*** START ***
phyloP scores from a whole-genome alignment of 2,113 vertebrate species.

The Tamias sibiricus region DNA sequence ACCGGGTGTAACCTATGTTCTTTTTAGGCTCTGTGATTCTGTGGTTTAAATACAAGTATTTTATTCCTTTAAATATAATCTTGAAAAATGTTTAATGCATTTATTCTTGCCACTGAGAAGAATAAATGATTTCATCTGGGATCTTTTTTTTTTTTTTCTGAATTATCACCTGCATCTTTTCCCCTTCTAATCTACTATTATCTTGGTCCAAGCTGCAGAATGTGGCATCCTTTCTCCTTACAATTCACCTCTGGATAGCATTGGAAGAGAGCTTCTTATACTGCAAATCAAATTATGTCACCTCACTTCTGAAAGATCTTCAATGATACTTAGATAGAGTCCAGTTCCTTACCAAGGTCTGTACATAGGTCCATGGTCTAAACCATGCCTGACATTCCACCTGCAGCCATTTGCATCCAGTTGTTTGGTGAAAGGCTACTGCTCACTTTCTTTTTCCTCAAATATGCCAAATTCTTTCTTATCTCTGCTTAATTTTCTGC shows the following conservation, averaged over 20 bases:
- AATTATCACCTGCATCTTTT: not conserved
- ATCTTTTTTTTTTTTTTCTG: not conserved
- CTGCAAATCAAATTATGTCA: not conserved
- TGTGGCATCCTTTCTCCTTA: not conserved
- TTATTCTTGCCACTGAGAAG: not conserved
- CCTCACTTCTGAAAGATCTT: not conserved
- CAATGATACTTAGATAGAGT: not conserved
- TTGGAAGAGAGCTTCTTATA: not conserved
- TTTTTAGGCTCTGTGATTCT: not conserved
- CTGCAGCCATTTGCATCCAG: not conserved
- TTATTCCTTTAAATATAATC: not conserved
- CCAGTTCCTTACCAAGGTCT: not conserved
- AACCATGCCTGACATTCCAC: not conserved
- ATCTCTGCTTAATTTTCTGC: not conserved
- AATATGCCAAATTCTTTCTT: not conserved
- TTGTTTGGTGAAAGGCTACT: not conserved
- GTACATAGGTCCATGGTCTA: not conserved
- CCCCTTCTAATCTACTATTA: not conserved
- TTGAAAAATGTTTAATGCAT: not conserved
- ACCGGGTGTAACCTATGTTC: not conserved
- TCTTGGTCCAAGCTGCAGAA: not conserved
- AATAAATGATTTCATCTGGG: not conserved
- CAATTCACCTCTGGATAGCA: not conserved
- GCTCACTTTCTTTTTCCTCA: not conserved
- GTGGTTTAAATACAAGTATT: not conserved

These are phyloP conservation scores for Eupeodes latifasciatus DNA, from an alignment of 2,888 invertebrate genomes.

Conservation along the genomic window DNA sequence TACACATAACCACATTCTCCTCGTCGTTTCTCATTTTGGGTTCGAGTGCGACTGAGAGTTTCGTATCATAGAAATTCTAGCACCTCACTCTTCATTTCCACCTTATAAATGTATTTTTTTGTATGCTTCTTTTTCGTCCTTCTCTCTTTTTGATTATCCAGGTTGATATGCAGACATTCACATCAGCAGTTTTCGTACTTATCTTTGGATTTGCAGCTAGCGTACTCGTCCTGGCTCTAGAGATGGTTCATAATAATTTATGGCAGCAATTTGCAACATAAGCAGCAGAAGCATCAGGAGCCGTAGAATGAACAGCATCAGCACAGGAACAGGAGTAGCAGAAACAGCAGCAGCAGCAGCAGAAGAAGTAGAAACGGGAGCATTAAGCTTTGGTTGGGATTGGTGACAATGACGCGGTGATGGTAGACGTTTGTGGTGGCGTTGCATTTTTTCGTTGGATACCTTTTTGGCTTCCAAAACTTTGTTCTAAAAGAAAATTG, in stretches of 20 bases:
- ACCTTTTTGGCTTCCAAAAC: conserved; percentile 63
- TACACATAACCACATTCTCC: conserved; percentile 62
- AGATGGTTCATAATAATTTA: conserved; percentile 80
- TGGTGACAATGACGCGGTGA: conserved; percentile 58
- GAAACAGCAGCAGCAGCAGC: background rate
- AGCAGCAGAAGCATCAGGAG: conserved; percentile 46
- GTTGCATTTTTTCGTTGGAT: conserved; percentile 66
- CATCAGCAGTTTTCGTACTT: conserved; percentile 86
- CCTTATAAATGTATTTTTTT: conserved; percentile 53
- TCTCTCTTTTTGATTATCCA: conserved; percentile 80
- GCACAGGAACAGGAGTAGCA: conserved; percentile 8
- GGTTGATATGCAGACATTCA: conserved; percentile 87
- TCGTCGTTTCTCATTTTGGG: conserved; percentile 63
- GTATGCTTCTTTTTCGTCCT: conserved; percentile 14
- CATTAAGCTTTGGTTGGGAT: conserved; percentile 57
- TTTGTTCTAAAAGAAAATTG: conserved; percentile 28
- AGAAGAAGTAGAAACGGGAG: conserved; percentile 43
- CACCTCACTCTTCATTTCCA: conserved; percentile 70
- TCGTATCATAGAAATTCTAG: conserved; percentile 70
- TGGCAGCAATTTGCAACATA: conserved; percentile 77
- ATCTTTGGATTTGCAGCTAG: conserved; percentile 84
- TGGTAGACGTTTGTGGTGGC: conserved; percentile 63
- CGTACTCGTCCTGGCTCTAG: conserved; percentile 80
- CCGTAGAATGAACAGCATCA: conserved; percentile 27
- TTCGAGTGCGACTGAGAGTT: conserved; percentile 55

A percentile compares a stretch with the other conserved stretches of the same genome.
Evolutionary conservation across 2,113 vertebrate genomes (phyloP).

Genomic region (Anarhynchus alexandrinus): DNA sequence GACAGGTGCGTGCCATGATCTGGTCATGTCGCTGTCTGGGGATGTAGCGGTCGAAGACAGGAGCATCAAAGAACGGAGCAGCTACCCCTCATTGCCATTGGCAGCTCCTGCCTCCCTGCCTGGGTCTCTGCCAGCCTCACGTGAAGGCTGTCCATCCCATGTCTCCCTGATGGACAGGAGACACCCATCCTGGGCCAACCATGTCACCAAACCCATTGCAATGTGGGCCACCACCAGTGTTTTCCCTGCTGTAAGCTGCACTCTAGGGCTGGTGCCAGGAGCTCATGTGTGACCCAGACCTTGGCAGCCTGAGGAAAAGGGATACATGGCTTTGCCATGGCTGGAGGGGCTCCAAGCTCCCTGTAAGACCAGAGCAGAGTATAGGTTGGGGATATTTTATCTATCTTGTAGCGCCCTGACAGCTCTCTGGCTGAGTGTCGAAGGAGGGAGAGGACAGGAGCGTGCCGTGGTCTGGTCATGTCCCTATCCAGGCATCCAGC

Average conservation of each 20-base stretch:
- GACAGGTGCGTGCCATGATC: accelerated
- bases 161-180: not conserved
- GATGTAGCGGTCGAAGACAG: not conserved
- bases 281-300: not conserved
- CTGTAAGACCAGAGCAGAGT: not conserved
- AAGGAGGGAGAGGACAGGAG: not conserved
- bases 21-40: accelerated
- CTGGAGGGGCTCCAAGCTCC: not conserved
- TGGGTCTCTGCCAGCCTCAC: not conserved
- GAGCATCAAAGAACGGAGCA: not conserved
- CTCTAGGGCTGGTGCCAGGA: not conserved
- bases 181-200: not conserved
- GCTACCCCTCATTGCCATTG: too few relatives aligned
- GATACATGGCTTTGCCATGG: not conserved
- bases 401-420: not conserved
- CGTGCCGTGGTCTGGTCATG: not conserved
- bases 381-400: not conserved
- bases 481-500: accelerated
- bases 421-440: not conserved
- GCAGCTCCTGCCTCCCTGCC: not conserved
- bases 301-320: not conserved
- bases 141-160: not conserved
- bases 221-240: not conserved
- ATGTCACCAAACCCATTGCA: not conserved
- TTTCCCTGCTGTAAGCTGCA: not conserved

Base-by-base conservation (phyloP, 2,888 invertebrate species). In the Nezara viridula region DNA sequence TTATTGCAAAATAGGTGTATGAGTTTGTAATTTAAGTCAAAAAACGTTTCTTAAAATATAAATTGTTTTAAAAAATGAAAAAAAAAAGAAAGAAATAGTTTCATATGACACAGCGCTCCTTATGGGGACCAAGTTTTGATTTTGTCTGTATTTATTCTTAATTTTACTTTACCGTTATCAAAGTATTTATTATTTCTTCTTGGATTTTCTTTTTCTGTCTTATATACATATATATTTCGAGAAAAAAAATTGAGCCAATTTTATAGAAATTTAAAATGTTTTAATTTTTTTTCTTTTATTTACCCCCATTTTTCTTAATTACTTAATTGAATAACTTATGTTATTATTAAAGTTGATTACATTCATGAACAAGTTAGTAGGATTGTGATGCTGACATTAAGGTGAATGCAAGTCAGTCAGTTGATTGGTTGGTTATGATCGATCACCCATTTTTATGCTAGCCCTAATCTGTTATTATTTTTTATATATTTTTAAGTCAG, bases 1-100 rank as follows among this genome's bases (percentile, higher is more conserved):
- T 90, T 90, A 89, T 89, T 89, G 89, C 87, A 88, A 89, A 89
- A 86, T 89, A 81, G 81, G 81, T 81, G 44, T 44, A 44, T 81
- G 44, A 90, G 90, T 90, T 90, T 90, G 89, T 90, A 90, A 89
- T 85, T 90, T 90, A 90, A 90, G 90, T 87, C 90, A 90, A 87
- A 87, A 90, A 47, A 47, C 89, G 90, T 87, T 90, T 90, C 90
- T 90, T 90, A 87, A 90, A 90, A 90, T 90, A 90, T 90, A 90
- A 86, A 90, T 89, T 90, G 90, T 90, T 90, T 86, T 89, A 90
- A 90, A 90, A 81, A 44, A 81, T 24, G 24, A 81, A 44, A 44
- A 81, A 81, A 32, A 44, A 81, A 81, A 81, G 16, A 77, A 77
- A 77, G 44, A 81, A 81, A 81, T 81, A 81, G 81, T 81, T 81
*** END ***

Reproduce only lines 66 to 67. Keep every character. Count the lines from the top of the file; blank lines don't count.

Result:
- CTGGAGGGGCTCCAAGCTCC: not conserved
- TGGGTCTCTGCCAGCCTCAC: not conserved